The New York Times and geo-location of internet users - what I might have said on Radio 4 yesterday
So you very nearly heard me on Radio 4 yesterday talking about the attempt by the New York Times to block UK readers from accessing a story published on their website about the recent terrorist arrests in my home town of Walthamstow - "best known for its faded greyhound track" as the article states. Sadly we couldn't get a good enough line on either of my phones out here in Greece to put me on air in the end.
They were interested in talking to me not because of my E17 heritage of course, but because of my experience in working on the project at the BBC to make different international and domestic versions of the BBC's home, TV, radio and weather portal pages. I think they mostly wanted me to explain in layman's terms how such a thing could be technically possible, how easy it would be to circumvent it, and to compare it to the approach that the BBC takes.
The point I would have been making is that the two things have fundamentally a very different approach. When the BBC restricts content to UK only it is usually because of issues with third party rights holders like FIFA, and the only content the BBC generally restricts is streaming media. That means that whilst during the World Cup I could get someone from the UK to email me the score of a match that was being streamed live, but I still couldn't actually 'watch it'. The BBC also errs on the side of caution - it only serves the streams if it is sure the originating request is from an IP address used by one of the broadband service providers in the UK. The New York Times, it seems, is erring on the other side - it will serve the page in question unless it thinks you are in the UK. There clearly is more margin for error there - and even if their GeoIP system has an accuracy in the very high 90s percentage-wise, it still seems a risky policy to follow.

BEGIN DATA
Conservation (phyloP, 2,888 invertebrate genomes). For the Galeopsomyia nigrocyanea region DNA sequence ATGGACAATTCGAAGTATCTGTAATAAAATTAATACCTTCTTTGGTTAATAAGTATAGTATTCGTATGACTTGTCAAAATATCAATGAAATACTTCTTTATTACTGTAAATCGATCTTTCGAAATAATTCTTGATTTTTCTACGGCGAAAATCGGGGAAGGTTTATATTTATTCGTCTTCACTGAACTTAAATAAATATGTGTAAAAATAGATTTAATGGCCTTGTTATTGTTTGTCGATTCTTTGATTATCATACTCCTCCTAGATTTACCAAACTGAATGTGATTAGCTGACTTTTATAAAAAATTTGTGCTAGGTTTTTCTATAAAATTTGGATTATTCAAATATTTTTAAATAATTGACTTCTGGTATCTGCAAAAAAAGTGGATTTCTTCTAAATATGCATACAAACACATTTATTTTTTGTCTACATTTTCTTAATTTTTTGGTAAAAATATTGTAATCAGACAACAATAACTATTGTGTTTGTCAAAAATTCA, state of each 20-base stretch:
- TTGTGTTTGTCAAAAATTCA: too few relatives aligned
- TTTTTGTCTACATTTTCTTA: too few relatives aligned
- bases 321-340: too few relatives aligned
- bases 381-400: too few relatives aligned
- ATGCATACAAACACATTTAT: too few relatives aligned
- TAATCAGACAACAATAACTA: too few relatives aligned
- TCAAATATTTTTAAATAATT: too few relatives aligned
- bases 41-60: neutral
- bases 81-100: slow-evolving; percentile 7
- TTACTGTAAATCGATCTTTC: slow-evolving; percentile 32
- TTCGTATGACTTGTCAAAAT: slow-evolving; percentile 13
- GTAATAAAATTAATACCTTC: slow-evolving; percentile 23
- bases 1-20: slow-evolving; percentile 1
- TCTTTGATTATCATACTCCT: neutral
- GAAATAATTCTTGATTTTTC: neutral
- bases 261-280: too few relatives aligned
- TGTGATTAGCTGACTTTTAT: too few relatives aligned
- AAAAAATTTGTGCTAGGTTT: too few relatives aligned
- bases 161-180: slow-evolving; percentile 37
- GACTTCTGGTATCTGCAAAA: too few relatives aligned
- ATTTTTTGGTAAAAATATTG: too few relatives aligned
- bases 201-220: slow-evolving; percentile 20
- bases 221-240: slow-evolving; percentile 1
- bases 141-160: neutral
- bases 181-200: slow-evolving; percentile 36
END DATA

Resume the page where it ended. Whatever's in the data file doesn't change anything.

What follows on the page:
The type of content involved though is the big difference for me. You can't email a "stream" of a TV or radio programme to someone - but anyone outside of the UK can most certainly cut-and-paste the text of the article in question and email it to anyone in the UK. Or indeed use the site's own prominent "Email this to a friend" facility.
The question for me then is whether the New York Times has been irresponsible in publishing this information on the internet at all - and I think the answer is a close call, but probably yes. Putting the GeoIP block on users from the UK accessing the story directly may be enough for their lawyers to argue that they are not directly in contempt of court in the UK, but it has only served to make reading the article more interesting to UK readers. If the information continues to trickle into the UK public domain anyway via email, other websites republishing the article, and search engines, the New York Times will still have potentially compromised the UK's biggest terrorism trial for years.